At the heart of downtown Los Angeles is Pershing Square, a natural gathering-place since the city’s foundation. After a century of use, Pershing Square settled into local infamy when a 1994 redesign stripped away its green space, making the park inaccessible and unwelcoming to passers-by. These days, downtown L.A. is booming once again and an eclectic mix of business owners and residents want to remake the space. And who better to help make it all work than, oddly enough, Southwest Airlines?
On May 12, the public-private partnership Pershing Square Renew announced the winning entry in an international design competition to determine how the new Pershing Square will look. Agence Ter, a French landscape design firm, took top honors with its vision of an open, accessible lawn with shade-bearing trees on one end and a futuristic canopy on the other. Now comes the hard part: actually funding and completing the project on time.
Luckily for Pershing Square Renew, placemaking has become a hot topic for funders, even some corporate ones like Southwest Airlines. But what is placemaking? According to the Project for Public Spaces (PPS),the nonprofit that’s overseeing Southwest’s Heart of the Community grantmaking program, placemaking is “a collaborative process by which we can shape our public realm in order to maximize shared value.” PPS discusses its work in terms of community-sensitive people-focused design, stakeholder engagement, and the “activation” of urban spaces around commerce and walkability.
In 2016, Pershing Square Renew received a $200,000 catalytic grant from Southwest Airlines, part of the company’s Heart of the Community placemaking program. With an infusion of cash and technical support, the grant helps Pershing Square Renew draw in community partners to plan and activate the new space. Southwest is a relative newcomer to a funding area that is itself in its early stages, but its reach has been impressive so far. Since its inception in April 2014, the Heart of the Community program has funded 17 urban spaces throughout the U.S. and one in Mexico City.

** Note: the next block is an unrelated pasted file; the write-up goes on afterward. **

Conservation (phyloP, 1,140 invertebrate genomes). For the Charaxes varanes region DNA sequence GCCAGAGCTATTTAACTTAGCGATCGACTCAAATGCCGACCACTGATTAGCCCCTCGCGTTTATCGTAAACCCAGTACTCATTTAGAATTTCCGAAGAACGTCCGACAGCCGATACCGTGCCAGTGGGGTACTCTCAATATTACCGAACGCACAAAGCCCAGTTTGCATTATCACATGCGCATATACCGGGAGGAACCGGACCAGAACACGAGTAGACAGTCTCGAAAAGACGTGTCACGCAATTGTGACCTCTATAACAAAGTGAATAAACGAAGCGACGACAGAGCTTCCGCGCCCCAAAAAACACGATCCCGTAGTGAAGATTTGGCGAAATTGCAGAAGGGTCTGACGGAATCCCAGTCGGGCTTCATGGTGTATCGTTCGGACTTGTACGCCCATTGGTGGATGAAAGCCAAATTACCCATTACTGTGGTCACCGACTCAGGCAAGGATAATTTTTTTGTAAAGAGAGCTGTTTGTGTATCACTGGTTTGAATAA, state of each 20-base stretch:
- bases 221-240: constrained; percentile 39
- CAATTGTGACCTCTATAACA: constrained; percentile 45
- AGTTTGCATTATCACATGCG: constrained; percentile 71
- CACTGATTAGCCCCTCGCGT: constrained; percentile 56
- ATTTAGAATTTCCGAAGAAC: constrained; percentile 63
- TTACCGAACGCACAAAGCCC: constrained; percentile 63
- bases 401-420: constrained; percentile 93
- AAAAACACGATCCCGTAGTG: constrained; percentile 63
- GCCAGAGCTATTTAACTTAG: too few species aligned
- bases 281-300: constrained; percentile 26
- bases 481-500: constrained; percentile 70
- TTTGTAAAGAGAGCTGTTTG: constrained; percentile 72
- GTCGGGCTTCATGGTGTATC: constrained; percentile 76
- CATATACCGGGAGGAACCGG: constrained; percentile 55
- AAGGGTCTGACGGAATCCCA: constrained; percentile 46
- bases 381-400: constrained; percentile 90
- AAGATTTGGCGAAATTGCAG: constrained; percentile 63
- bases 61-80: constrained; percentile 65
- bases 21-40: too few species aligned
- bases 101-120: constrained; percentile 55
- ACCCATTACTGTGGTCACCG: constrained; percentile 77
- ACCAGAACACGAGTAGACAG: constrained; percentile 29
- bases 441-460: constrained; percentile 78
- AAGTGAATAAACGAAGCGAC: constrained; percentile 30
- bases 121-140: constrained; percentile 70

For the past several years, a growing range of funders have backed creative placemaking, many of them from the arts world. We’ve discussed how placemaking cuts across traditional nonprofit and funding silos, bringing together environment, city planning, social justice, and the arts in city-center projects where many different types of people and interests interact.
One active player in the area is ArtPlace America, which has gathered a coalition of foundations to support placemaking projects throughout the country. The Kresge Foundation heavily backs ArtPlace with funds for projects that deliver community development through the arts. ArtPlace’s supporters also include Surdna, the Bloomberg Philanthropies, Ford, James Irvine, the Knight Foundation,and Andrew C. Mellon. In other words, many of the nation’s top arts funders are now willing to put their dollars behind placemaking.
- Three Reasons Why "Creative Placemaking" Represents the Future of Arts Funding
- The Future Is Here: Artplace America's Latest Big Move on Creative Placemaking
- The Complex Funder Pushing Creative Placemaking With Millions in New Grants
- The Kresge Foundation: Grants for Arts and Culture
Southwest Airlines is something of an outlier in the placemaking universe. While placemaking often involves collaboration between the sectors, those relationships are local and place-specific. One big example is billionaire Dan Gilbert’s deep involvement in Detroit’s placemaking (interestingly, one of the first Southwest grants went to downtown Detroit, which has become something of a petri dish for this sort of thing). But Southwest's Heart of the Community has been national, even international, in scope.
Whether the Heart of the Community program represents, as PPS puts it, a “breakout moment” for placemaking, or whether it reflects the eccentricities of a notably eccentric airline (NYSE ticker symbol: LUV), rising support for placemaking means more funds for urban projects, especially those where diverse stakeholders interact. That's good news for landscape architects, but it also bodes well for the many nonprofits serving distressed urban areas.